Unless otherwise attributed, all content, text or image, on this site is © TaunaLen 2005-2011.
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Monday, September 29, 2008

As the World Rolls?

Prompt:  I lost a world the other day.  (E. Dickinson)


I lost a world the other day. 


The last time I saw it, it was sitting on my desk --- just beside the big blue dictionary, on top of the bills I have to pay by Friday.  I wonder if it rolled beneath the easy chair, or if the cat batted it into her favorite hiding spot beneath the bookshelf.  It’s not like a clear glass globe was especially important; I’m sure I could find another one just like it at the dollar store.  But I feel like it’s as sign, an omen, a reminder of how very little I have ‘together’. 


Juggling laundry and friends, words and deadlines, money and the television shows that are filling up my DVR, I wonder whether I’ll ever catch up with myself.  I don’t really think I’d be surprised to come out of the kitchen carrying out the trash and meet myself stumbling in the door under a load of library books.  It’s not that hard, this world losing.  It’s all to easy, in fact.


I wonder if the problem is in the shape.  Spheres are slippery; they don’t really lend themselves well to being contained in a palm or on a cluttered desk.  I vote that a cube shaped world would suit my purposes so much better.  People would just have to avoid the edges and corners.  I wonder whom you’d petition to make that suggestion for change.


In the meantime, I guess I’ll spend some time sweeping the corners and searching under the furniture.  That globe paperweight has to be around here somewhere.

Wednesday, September 17, 2008

Disappearing Stair

PROMPT:  “Suddenly the stair disappeared into the darkness.”


The theater is dark, shadowy.  She wanders in off the street, looking for a quiet place to escape the cold, and the holiday crowd gathered in her home. Climbing the steps, she settles into the best seat in the house—the very center seat of the balcony, first row.  The place is dark, pitch black, and the lit screen of her cell phone doesn’t shed much light around her, but she wants to sit alone in the dark for a while.


She stares at the grey expanse of screen, surprised the thing is still intact and whole.  As she closes her eyes, she can see the images flicker in front of her.  The music swells, the story plays out on the backs of her eyelids, and she is transported back in time, into the screen, into the story of a woman who is loved by a man she cannot have.  The story of her life, acted out by the old Hollywood actors.  For two hours, she is the beautiful one, the heroine that everyone desires. 


Then, the tail end of the film makes a clattering noise as it slips through the projector.  She opens her eyes, and she is sitting in a musty, chilly, dark theater once more.  She realizes that the clattering noise she hears isn’t film…someone is there in the theater with her.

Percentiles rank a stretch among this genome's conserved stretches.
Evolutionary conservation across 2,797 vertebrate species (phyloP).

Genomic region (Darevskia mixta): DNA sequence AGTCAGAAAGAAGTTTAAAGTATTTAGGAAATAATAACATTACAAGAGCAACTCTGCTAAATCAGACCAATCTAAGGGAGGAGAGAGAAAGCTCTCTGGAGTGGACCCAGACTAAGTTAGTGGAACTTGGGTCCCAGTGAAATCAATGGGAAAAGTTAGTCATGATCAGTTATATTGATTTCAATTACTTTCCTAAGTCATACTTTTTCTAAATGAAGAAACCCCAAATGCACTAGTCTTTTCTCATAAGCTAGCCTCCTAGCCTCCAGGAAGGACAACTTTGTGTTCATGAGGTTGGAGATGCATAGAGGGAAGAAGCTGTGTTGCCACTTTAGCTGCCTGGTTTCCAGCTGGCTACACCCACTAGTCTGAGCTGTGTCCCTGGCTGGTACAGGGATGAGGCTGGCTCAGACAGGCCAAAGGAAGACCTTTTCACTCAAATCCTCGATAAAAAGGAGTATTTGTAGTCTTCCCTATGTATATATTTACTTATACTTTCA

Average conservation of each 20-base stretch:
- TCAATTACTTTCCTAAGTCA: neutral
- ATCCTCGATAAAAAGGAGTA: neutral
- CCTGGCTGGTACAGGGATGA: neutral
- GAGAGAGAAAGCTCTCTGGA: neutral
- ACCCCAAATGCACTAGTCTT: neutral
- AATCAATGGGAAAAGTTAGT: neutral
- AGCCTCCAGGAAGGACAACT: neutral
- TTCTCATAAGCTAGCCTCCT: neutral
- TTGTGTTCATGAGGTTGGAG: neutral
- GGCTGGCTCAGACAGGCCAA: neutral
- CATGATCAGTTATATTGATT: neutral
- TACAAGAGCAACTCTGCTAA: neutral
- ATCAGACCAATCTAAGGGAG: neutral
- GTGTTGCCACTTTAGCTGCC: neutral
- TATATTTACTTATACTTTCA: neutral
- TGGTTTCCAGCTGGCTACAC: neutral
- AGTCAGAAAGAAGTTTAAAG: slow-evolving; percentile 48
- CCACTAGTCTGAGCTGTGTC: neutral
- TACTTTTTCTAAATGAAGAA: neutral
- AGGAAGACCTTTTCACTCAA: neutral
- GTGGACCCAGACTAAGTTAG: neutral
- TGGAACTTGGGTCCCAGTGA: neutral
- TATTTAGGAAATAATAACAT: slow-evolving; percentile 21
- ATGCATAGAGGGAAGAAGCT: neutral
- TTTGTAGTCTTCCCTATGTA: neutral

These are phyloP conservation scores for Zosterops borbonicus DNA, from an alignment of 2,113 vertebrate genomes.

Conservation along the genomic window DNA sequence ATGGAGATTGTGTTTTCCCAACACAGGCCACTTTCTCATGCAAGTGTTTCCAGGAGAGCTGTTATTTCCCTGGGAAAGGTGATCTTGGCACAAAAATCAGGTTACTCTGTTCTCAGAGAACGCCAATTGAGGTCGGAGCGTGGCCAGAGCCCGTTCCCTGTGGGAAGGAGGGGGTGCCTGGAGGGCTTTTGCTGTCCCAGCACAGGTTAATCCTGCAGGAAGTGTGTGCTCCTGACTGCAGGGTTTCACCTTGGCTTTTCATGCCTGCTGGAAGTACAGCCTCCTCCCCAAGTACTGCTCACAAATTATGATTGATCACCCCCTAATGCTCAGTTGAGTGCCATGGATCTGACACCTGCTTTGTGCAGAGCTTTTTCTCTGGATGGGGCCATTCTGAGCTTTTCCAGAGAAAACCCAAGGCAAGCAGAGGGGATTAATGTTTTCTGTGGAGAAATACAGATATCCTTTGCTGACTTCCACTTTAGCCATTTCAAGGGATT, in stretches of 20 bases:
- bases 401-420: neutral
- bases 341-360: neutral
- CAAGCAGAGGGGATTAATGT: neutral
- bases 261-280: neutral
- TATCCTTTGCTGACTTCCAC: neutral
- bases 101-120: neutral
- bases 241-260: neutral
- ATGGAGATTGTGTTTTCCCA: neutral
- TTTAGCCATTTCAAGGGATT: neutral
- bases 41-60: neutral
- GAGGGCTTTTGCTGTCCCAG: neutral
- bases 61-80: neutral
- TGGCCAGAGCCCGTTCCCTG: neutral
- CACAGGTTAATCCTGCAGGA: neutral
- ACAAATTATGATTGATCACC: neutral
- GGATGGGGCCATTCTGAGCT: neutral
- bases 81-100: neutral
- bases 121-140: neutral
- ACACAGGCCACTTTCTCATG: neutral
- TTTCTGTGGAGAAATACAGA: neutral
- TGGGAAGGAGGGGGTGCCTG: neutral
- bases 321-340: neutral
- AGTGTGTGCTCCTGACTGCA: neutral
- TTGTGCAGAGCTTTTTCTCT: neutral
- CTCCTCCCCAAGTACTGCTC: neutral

White discs of light flash across the wall to her left, and she slips quietly into the aisle, keeping low.  She had probably tripped some sort of alarm, trespassing they will say.  She takes the steps two at a time, pausing between each to hear the shuffling steps of what she assumes are police officers.  She is hoping to get to the emergency exit next to the screen while they climb the stairs to the opposite side of the balcony.


How embarrassed will she be if she is caught trespassing in an abandoned theater.  Who will understand that she just needed to get out of the house full of family and friends, to get away and find a quiet place?  She had gotten the strangest looks when she said she was going out for a walk in the frigid night air.  They will be appalled if she gets arrested on top of it all.


Suddenly she is bathed in a glaring pool of yellow light, and a baritone voice sounds from the opposite set of stairs, demanding that she halt.  A split second later, she hears him take a tumble, and the light goes out.  Counting herself lucky, she takes the last few steps at a run, intending to hit the exit door and beat a path for home. 


Of course, things never go according to plan.  Her cell phone suddenly rings, her foot slips on the third step, and suddenly the stairs disappear into darkness, as she pitches forward into empty space.  Behind her, a deep, authoritative voice calls out for her to stop.  Thanks to gravity, she does.

Friday, September 12, 2008

A Faulty Clock

wet streets

slick and black

puddles that shimmer

as new droplets

add themselves

to the mix 

 

busy intersection lights

reflect in the dark

surface of the puddles

night presses its face

against the windows

of this corner cafĂ© 

 

across the street

a red brick arch

marks the entrance

to free public parking

a white faced clock

announces the time

to cafe patrons

and passersby 

 

the clock, however

is off by three

and one half hours 

I glance at it

every few minutes

sipping my coffee

my pen hesitating

in its journey

across the page

 

closing time is ten p.m. 

and in this moment

the clock says five-to-one 

my head calculates

does the simple math

of its own accord

I smile marking time

with a faulty clock

and the scratching

of my favorite ink pen

it is a very good night

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Unless otherwise attributed, all content, text or image, on this site is © TaunaLen 2005-2009.
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